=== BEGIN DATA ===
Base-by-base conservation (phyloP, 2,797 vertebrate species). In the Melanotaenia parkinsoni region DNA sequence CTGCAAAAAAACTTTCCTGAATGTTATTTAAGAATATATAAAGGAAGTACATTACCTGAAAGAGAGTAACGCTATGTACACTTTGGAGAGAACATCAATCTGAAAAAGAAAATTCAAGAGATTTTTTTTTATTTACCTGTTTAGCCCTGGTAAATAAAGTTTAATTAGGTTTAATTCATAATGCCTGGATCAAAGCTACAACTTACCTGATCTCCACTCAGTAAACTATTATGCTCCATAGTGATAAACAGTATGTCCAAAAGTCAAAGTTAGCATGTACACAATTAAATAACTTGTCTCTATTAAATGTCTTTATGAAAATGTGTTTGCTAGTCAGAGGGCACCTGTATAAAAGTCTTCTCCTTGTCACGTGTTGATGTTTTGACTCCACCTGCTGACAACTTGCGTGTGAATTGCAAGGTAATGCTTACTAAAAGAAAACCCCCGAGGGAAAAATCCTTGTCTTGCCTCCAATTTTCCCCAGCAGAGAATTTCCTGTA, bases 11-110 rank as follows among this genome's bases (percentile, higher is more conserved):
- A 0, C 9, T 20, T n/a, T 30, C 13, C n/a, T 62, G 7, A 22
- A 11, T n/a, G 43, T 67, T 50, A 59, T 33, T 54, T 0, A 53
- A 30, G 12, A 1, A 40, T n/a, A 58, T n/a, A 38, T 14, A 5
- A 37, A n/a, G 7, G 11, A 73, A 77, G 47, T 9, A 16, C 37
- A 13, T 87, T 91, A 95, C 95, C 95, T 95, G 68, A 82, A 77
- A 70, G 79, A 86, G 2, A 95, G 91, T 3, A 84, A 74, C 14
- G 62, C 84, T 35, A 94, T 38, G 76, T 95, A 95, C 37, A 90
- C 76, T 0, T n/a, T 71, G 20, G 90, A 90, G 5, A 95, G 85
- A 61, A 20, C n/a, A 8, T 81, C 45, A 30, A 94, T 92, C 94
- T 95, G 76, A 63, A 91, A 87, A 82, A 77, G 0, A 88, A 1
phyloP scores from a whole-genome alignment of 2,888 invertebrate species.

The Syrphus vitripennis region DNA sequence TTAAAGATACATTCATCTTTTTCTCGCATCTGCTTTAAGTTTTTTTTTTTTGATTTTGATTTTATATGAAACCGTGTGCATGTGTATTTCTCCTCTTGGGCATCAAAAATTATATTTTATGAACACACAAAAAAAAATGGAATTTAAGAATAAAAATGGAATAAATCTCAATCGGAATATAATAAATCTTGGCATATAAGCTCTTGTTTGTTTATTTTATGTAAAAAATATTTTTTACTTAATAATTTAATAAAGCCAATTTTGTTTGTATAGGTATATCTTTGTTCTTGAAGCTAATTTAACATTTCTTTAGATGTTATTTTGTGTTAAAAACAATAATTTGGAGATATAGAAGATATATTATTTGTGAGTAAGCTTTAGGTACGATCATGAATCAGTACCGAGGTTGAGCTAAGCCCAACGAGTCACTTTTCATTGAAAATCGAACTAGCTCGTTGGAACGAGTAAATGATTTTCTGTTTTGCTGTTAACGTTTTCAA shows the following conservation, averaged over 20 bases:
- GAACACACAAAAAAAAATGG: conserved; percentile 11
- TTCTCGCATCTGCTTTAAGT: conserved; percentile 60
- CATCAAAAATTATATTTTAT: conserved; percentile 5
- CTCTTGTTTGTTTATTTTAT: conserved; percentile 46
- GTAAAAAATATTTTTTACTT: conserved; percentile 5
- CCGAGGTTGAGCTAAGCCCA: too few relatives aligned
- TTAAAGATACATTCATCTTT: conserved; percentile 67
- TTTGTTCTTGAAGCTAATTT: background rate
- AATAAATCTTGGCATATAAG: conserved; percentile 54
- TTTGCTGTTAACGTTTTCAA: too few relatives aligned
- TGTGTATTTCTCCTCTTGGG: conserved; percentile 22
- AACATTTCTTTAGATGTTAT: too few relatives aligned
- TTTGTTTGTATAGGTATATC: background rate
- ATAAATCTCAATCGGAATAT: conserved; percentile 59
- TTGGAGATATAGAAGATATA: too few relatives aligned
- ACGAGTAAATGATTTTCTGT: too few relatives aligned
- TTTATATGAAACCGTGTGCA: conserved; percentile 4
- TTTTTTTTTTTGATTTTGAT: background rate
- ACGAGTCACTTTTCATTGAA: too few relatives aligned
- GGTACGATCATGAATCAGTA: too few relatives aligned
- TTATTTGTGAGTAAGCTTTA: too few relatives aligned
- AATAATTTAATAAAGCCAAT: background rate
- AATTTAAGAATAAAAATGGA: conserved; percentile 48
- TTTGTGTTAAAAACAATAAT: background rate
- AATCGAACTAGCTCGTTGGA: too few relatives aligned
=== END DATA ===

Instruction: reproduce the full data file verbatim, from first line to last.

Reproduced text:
Base-by-base conservation (phyloP, 2,797 vertebrate species). In the Melanotaenia parkinsoni region DNA sequence CTGCAAAAAAACTTTCCTGAATGTTATTTAAGAATATATAAAGGAAGTACATTACCTGAAAGAGAGTAACGCTATGTACACTTTGGAGAGAACATCAATCTGAAAAAGAAAATTCAAGAGATTTTTTTTTATTTACCTGTTTAGCCCTGGTAAATAAAGTTTAATTAGGTTTAATTCATAATGCCTGGATCAAAGCTACAACTTACCTGATCTCCACTCAGTAAACTATTATGCTCCATAGTGATAAACAGTATGTCCAAAAGTCAAAGTTAGCATGTACACAATTAAATAACTTGTCTCTATTAAATGTCTTTATGAAAATGTGTTTGCTAGTCAGAGGGCACCTGTATAAAAGTCTTCTCCTTGTCACGTGTTGATGTTTTGACTCCACCTGCTGACAACTTGCGTGTGAATTGCAAGGTAATGCTTACTAAAAGAAAACCCCCGAGGGAAAAATCCTTGTCTTGCCTCCAATTTTCCCCAGCAGAGAATTTCCTGTA, bases 11-110 rank as follows among this genome's bases (percentile, higher is more conserved):
- A 0, C 9, T 20, T n/a, T 30, C 13, C n/a, T 62, G 7, A 22
- A 11, T n/a, G 43, T 67, T 50, A 59, T 33, T 54, T 0, A 53
- A 30, G 12, A 1, A 40, T n/a, A 58, T n/a, A 38, T 14, A 5
- A 37, A n/a, G 7, G 11, A 73, A 77, G 47, T 9, A 16, C 37
- A 13, T 87, T 91, A 95, C 95, C 95, T 95, G 68, A 82, A 77
- A 70, G 79, A 86, G 2, A 95, G 91, T 3, A 84, A 74, C 14
- G 62, C 84, T 35, A 94, T 38, G 76, T 95, A 95, C 37, A 90
- C 76, T 0, T n/a, T 71, G 20, G 90, A 90, G 5, A 95, G 85
- A 61, A 20, C n/a, A 8, T 81, C 45, A 30, A 94, T 92, C 94
- T 95, G 76, A 63, A 91, A 87, A 82, A 77, G 0, A 88, A 1
phyloP scores from a whole-genome alignment of 2,888 invertebrate species.

The Syrphus vitripennis region DNA sequence TTAAAGATACATTCATCTTTTTCTCGCATCTGCTTTAAGTTTTTTTTTTTTGATTTTGATTTTATATGAAACCGTGTGCATGTGTATTTCTCCTCTTGGGCATCAAAAATTATATTTTATGAACACACAAAAAAAAATGGAATTTAAGAATAAAAATGGAATAAATCTCAATCGGAATATAATAAATCTTGGCATATAAGCTCTTGTTTGTTTATTTTATGTAAAAAATATTTTTTACTTAATAATTTAATAAAGCCAATTTTGTTTGTATAGGTATATCTTTGTTCTTGAAGCTAATTTAACATTTCTTTAGATGTTATTTTGTGTTAAAAACAATAATTTGGAGATATAGAAGATATATTATTTGTGAGTAAGCTTTAGGTACGATCATGAATCAGTACCGAGGTTGAGCTAAGCCCAACGAGTCACTTTTCATTGAAAATCGAACTAGCTCGTTGGAACGAGTAAATGATTTTCTGTTTTGCTGTTAACGTTTTCAA shows the following conservation, averaged over 20 bases:
- GAACACACAAAAAAAAATGG: conserved; percentile 11
- TTCTCGCATCTGCTTTAAGT: conserved; percentile 60
- CATCAAAAATTATATTTTAT: conserved; percentile 5
- CTCTTGTTTGTTTATTTTAT: conserved; percentile 46
- GTAAAAAATATTTTTTACTT: conserved; percentile 5
- CCGAGGTTGAGCTAAGCCCA: too few relatives aligned
- TTAAAGATACATTCATCTTT: conserved; percentile 67
- TTTGTTCTTGAAGCTAATTT: background rate
- AATAAATCTTGGCATATAAG: conserved; percentile 54
- TTTGCTGTTAACGTTTTCAA: too few relatives aligned
- TGTGTATTTCTCCTCTTGGG: conserved; percentile 22
- AACATTTCTTTAGATGTTAT: too few relatives aligned
- TTTGTTTGTATAGGTATATC: background rate
- ATAAATCTCAATCGGAATAT: conserved; percentile 59
- TTGGAGATATAGAAGATATA: too few relatives aligned
- ACGAGTAAATGATTTTCTGT: too few relatives aligned
- TTTATATGAAACCGTGTGCA: conserved; percentile 4
- TTTTTTTTTTTGATTTTGAT: background rate
- ACGAGTCACTTTTCATTGAA: too few relatives aligned
- GGTACGATCATGAATCAGTA: too few relatives aligned
- TTATTTGTGAGTAAGCTTTA: too few relatives aligned
- AATAATTTAATAAAGCCAAT: background rate
- AATTTAAGAATAAAAATGGA: conserved; percentile 48
- TTTGTGTTAAAAACAATAAT: background rate
- AATCGAACTAGCTCGTTGGA: too few relatives aligned